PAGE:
Review: Chinese students land at U.S. prep school in documentary ‘Maineland’
Following a pair of Chinese students from affluent families studying abroad at a Portland boarding school, the cleverly titled “Maineland” emerges as a sweetly observed if not especially incisive documentary.
Admittedly drawn to America in part by “High School Musical,” outgoing Stella and the more philosophical Harry, himself intrigued by teaching that encourages critical thinking, take up residence at the historic Fryeburg Academy in rural Maine.
As Stella begins to realize that she’s in for more homework and less singing than she had envisioned, Harry is able, for the first time, to research the Tiananmen Square Massacre unimpeded.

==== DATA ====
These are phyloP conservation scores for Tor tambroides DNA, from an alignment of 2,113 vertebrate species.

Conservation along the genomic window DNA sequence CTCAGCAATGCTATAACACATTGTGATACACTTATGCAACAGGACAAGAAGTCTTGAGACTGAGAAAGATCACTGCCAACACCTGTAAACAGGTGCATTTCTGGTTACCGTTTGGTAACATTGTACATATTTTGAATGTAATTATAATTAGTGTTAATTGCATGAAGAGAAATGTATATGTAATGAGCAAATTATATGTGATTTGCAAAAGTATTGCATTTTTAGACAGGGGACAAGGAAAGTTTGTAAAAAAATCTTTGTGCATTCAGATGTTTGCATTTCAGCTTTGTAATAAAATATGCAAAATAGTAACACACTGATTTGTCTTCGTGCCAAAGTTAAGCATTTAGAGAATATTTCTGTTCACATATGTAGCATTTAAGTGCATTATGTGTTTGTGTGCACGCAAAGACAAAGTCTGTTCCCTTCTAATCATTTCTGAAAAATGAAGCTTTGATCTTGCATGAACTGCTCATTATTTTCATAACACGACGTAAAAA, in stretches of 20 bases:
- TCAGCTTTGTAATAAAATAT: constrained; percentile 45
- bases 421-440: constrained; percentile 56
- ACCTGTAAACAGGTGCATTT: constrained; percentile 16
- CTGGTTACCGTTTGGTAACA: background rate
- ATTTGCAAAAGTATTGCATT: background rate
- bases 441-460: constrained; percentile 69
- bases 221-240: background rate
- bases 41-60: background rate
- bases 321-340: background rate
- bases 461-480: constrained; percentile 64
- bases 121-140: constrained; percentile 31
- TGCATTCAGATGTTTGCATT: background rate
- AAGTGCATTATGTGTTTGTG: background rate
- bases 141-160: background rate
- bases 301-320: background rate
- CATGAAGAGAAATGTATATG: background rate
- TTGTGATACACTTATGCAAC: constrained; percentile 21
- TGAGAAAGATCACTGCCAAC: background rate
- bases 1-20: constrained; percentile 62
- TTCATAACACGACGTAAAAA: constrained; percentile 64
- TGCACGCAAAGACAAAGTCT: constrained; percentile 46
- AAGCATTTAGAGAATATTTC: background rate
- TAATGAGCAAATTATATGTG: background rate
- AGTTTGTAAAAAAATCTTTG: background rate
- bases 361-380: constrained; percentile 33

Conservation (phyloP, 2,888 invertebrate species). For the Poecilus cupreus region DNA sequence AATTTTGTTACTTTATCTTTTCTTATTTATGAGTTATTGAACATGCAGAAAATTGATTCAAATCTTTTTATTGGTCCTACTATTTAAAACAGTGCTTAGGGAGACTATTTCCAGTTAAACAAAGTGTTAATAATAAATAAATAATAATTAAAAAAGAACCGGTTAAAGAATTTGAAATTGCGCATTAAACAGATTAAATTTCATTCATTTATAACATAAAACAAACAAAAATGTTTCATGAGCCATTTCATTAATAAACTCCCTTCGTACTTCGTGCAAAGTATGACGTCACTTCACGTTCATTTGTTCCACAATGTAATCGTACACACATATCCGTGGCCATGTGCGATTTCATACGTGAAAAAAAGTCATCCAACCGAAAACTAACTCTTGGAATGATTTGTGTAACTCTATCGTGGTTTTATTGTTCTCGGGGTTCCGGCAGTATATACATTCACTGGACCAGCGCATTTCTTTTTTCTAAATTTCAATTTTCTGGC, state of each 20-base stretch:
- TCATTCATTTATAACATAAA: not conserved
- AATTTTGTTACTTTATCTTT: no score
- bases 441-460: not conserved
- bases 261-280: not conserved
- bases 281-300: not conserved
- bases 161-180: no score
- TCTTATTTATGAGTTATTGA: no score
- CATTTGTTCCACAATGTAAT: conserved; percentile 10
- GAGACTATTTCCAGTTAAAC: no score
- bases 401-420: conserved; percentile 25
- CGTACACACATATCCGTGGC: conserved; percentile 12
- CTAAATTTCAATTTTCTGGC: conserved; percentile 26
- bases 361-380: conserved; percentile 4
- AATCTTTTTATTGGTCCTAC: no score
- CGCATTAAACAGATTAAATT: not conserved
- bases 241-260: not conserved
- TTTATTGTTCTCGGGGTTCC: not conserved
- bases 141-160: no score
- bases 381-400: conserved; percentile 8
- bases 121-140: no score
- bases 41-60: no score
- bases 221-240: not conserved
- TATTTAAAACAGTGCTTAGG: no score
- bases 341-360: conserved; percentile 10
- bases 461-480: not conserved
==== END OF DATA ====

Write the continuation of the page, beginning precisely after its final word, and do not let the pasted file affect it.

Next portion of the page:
For its part, the school’s initial desire for diversity turned to necessity during the last recession, with Fryeburg recruiters turning to the international market as admissions declined.
Shot over a period of three years in both Maine and China, the film is most effective when touching upon the persistent cultural divide that exists even with a Chinese population that accounted for over half of Fryeburg’s international student body in 2015.
Still, considering the predominantly white teaching staff and those blue collar surroundings, it feels like director Miao Wang (“Beijing Taxi”) has politely gone out of her way to avoid confronting more problematic issues pertaining to race and class distinction.
While it scratches an admittedly reflective surface, you keep hoping the nicely photographed “Maineland” would have dug a bit deeper.
In English and Chinese with English subtitles
Running time: 1 hour, 30 minutes
Playing: Starts June 8, AMC Atlantic Times Square 14, Monterey Park
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